01 May 2016

It’s almost impossible for students to sue a for-profit college. Here’s why.

By Danielle Douglas-Gabriel

There are all sorts of financial aid, housing and medical forms that most college students can expect to fill out before starting classes, but for the most part only those attending for-profit schools are confronted with a piece of paper that seeks to curb their rights. Enrollment contracts have become a popular way for career schools to protect their financial interest by tucking in clauses that bar students from filing class-action lawsuits or otherwise taking their grievances to the courts.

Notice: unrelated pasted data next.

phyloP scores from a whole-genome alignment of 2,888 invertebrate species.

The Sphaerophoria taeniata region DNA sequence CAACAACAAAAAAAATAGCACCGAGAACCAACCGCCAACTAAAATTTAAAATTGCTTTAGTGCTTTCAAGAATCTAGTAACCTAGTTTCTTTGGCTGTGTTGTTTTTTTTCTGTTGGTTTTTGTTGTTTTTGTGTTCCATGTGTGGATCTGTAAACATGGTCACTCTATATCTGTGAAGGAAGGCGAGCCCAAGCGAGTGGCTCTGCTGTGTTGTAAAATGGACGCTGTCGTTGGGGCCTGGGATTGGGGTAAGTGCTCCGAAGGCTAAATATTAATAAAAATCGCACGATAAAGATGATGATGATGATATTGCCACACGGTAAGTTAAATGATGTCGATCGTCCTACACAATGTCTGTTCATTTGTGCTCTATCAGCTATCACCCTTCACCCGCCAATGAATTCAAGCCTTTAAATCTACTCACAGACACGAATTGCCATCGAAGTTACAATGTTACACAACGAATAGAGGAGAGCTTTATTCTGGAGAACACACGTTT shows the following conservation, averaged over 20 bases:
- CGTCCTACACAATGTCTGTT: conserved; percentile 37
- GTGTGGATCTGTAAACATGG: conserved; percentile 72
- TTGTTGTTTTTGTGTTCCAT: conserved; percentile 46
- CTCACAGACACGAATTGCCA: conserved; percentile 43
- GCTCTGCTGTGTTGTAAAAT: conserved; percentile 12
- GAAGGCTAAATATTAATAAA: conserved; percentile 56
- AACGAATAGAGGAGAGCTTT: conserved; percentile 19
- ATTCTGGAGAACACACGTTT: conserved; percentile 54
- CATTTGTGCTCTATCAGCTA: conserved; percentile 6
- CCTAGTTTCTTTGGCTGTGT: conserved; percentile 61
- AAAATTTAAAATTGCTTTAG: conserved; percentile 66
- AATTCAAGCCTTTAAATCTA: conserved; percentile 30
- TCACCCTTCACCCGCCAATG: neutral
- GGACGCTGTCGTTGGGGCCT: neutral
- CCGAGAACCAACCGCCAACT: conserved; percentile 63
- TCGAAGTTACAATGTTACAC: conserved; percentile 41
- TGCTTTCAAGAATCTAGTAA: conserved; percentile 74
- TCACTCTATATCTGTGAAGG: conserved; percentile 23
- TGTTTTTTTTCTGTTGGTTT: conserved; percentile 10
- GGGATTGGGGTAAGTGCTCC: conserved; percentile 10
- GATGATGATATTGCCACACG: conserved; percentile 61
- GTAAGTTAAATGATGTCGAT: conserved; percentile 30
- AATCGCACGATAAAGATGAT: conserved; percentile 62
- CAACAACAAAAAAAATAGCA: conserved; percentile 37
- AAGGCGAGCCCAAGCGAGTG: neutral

These so-called mandatory arbitration clauses routinely appear in the fine print of auto loans and credit cards, but a new study from the Century Foundation examines why they have no place in higher education.


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